Palladium separator 10 includes capillary or tube 11 made from palladium, or a palladium alloy to increase strength and reduce brittleness (e.g., an alloy of 81% should be sufficiently narrow to reduce dead volume, so that peak broadening does not result. The tube should, however, be long enough to ensure that complete hydrogen removal results. Palladium tube 11 is housed within a series of outer tubes 12-15, which can be made from stainless steel or any other suitable anti-corrosive material. Outer tubes 12 and 13 are joined in-line at adjacent ends by tee-connector 16. Adjacent ends of outer tubes 13 and 14, and 14 and 15, are similarly joined by tee-connectors 17 and 18, respectively. A fourth in-line tee-connector 19 joins capillary 7 from GC 1 to an adjacent end of outer tube 12. In-line connector 20 joins outer tube 15 with conduit 29 leading to combustion reactor 30. Conduit 29 may be made from platinum-iridium or any other suitable material.
At each end of the separator, short sleeves 28 made, e.g., from 95% gold and 5% platinum, concentrically center palladium tube 11 within outer tubes 12 and 15, respectively. The gold-platinum alloy sleeves are heated during assembly to form a flux-free solder joint 25 between the palladium tube and the outer tubes.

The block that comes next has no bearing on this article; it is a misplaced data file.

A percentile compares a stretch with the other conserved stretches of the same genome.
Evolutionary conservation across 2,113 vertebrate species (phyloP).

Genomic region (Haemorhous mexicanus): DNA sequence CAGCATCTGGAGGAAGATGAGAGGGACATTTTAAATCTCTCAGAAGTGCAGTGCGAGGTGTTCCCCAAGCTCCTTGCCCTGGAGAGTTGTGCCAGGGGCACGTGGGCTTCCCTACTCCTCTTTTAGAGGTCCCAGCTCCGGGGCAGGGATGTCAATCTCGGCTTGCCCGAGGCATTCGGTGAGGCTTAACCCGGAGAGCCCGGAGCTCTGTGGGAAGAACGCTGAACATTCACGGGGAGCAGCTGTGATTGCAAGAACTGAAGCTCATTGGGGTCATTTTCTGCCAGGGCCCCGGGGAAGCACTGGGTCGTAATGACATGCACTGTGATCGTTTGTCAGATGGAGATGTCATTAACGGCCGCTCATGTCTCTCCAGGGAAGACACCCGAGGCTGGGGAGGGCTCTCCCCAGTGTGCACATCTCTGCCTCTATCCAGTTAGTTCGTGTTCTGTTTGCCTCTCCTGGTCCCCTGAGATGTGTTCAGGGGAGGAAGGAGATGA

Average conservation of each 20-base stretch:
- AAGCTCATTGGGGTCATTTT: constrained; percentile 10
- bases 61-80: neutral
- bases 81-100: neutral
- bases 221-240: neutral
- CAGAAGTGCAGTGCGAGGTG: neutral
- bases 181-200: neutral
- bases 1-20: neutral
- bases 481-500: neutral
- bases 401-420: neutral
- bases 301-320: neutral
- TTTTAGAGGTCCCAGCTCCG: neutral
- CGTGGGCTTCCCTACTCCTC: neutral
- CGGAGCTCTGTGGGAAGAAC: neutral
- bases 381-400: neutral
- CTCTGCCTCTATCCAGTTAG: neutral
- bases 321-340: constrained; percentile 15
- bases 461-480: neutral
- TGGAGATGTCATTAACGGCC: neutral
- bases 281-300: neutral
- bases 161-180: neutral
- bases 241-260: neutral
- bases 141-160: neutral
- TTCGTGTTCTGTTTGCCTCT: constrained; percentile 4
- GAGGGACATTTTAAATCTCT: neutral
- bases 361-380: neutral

Conduits connected to tee-connections 17 and 18 are used to introduce purge gases into a chamber defined by the outer tubes and connectors and the palladium tube. Specifically, as discussed in more detail below, helium is introduced to tee-connector 17 via conduit 23, and air is introduced to tee-connector 18 via conduit 24. Conduit 22 from tee-connector 16 serves to exhaust water and the purge gases, as discussed below. Tee-connector 19 has conduit 21 through which a scavenging inert carrier gas, such as helium, is introduced to mix with the GC effluent carried within palladium tube 11, as discussed below.
The apparatus illustrated in FIG. 2 is contained within a suitable heating unit, such as an aluminum heating block heated by cartridge heaters (not shown). An iron-constantan thermocouple or other suitable temperature sensor monitors the temperature of the heating unit, and is connected to a temperature controller 27, which may be a Love (Wheeling, Ill.) Model 49 temperature controller or any other suitable apparatus. The heating unit is wrapped with suitable insulation material, such as magnesia-based insulation. The entire palladium separator unit 10 (including the manifold of tubes and conduits, the heating unit and the insulating material) is housed in an aluminum or other suitable case, which can be mounted on the external wall of GC 1.